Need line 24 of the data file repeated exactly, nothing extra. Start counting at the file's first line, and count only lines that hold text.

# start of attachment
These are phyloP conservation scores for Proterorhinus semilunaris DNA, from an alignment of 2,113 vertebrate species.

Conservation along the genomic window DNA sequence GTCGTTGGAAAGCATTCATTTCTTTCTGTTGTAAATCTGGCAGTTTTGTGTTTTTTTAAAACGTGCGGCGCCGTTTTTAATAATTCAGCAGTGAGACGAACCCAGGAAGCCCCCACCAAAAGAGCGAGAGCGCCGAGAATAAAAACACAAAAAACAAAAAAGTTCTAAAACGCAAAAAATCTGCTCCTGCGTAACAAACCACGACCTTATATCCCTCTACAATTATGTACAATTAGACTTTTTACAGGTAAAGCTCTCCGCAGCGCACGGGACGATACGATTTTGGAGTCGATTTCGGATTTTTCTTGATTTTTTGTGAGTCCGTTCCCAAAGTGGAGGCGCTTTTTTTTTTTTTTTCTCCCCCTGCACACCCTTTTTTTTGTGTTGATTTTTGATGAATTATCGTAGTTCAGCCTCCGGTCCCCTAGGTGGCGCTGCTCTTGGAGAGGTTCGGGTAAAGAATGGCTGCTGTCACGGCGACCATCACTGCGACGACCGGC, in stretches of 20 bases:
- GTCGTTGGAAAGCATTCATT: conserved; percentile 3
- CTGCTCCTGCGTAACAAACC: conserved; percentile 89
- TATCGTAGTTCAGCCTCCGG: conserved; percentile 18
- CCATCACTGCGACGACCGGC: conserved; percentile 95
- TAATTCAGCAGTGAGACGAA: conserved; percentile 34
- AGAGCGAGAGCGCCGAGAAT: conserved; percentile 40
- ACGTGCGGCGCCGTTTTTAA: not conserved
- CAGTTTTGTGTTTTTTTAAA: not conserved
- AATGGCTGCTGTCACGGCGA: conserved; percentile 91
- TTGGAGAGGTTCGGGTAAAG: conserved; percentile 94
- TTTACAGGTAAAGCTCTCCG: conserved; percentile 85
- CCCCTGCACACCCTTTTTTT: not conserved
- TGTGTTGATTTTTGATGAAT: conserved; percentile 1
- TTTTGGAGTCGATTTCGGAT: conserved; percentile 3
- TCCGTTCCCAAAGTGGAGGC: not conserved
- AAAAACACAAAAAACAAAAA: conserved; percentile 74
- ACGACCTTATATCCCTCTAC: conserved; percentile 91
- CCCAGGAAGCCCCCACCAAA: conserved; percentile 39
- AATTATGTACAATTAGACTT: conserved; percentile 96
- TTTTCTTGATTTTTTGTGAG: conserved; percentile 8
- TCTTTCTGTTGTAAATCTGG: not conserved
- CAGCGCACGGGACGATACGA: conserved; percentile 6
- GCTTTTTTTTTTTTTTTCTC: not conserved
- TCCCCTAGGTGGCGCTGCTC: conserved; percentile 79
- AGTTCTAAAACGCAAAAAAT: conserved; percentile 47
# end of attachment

- CAGCGCACGGGACGATACGA: conserved; percentile 6